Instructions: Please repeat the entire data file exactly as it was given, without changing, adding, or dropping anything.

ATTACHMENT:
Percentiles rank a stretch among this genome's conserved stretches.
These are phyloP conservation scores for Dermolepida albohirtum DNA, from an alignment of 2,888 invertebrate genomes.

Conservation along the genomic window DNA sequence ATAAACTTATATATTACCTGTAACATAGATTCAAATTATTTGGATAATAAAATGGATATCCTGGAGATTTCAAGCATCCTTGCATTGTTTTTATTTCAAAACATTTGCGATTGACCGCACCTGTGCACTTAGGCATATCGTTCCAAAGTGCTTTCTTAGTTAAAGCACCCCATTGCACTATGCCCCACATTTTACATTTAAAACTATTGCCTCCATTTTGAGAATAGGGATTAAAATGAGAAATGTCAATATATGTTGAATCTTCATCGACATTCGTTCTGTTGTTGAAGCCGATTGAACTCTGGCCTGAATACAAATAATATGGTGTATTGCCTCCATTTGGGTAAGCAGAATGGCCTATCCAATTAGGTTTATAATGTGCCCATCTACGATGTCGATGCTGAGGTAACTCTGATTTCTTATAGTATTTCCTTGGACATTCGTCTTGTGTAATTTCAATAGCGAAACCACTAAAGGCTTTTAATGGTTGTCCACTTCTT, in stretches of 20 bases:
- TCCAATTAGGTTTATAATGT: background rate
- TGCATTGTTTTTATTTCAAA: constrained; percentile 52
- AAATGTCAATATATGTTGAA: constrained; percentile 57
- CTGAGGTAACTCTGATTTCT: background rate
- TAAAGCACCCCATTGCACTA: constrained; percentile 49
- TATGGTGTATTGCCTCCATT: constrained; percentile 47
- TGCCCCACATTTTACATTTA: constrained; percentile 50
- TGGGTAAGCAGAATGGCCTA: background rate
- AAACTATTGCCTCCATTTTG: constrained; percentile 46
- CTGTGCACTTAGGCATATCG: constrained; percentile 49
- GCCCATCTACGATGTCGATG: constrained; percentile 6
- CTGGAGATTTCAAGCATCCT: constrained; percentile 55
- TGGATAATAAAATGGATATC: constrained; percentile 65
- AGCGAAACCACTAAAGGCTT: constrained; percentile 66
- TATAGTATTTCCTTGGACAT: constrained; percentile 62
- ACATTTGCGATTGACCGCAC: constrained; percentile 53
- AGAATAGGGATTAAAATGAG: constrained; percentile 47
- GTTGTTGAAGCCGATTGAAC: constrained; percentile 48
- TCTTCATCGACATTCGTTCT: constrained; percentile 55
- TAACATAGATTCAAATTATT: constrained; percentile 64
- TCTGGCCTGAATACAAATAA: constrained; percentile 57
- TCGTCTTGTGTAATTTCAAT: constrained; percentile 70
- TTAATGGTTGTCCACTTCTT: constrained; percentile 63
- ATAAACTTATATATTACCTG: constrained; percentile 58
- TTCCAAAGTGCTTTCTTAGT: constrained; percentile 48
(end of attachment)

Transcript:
Percentiles rank a stretch among this genome's conserved stretches.
These are phyloP conservation scores for Dermolepida albohirtum DNA, from an alignment of 2,888 invertebrate genomes.

Conservation along the genomic window DNA sequence ATAAACTTATATATTACCTGTAACATAGATTCAAATTATTTGGATAATAAAATGGATATCCTGGAGATTTCAAGCATCCTTGCATTGTTTTTATTTCAAAACATTTGCGATTGACCGCACCTGTGCACTTAGGCATATCGTTCCAAAGTGCTTTCTTAGTTAAAGCACCCCATTGCACTATGCCCCACATTTTACATTTAAAACTATTGCCTCCATTTTGAGAATAGGGATTAAAATGAGAAATGTCAATATATGTTGAATCTTCATCGACATTCGTTCTGTTGTTGAAGCCGATTGAACTCTGGCCTGAATACAAATAATATGGTGTATTGCCTCCATTTGGGTAAGCAGAATGGCCTATCCAATTAGGTTTATAATGTGCCCATCTACGATGTCGATGCTGAGGTAACTCTGATTTCTTATAGTATTTCCTTGGACATTCGTCTTGTGTAATTTCAATAGCGAAACCACTAAAGGCTTTTAATGGTTGTCCACTTCTT, in stretches of 20 bases:
- TCCAATTAGGTTTATAATGT: background rate
- TGCATTGTTTTTATTTCAAA: constrained; percentile 52
- AAATGTCAATATATGTTGAA: constrained; percentile 57
- CTGAGGTAACTCTGATTTCT: background rate
- TAAAGCACCCCATTGCACTA: constrained; percentile 49
- TATGGTGTATTGCCTCCATT: constrained; percentile 47
- TGCCCCACATTTTACATTTA: constrained; percentile 50
- TGGGTAAGCAGAATGGCCTA: background rate
- AAACTATTGCCTCCATTTTG: constrained; percentile 46
- CTGTGCACTTAGGCATATCG: constrained; percentile 49
- GCCCATCTACGATGTCGATG: constrained; percentile 6
- CTGGAGATTTCAAGCATCCT: constrained; percentile 55
- TGGATAATAAAATGGATATC: constrained; percentile 65
- AGCGAAACCACTAAAGGCTT: constrained; percentile 66
- TATAGTATTTCCTTGGACAT: constrained; percentile 62
- ACATTTGCGATTGACCGCAC: constrained; percentile 53
- AGAATAGGGATTAAAATGAG: constrained; percentile 47
- GTTGTTGAAGCCGATTGAAC: constrained; percentile 48
- TCTTCATCGACATTCGTTCT: constrained; percentile 55
- TAACATAGATTCAAATTATT: constrained; percentile 64
- TCTGGCCTGAATACAAATAA: constrained; percentile 57
- TCGTCTTGTGTAATTTCAAT: constrained; percentile 70
- TTAATGGTTGTCCACTTCTT: constrained; percentile 63
- ATAAACTTATATATTACCTG: constrained; percentile 58
- TTCCAAAGTGCTTTCTTAGT: constrained; percentile 48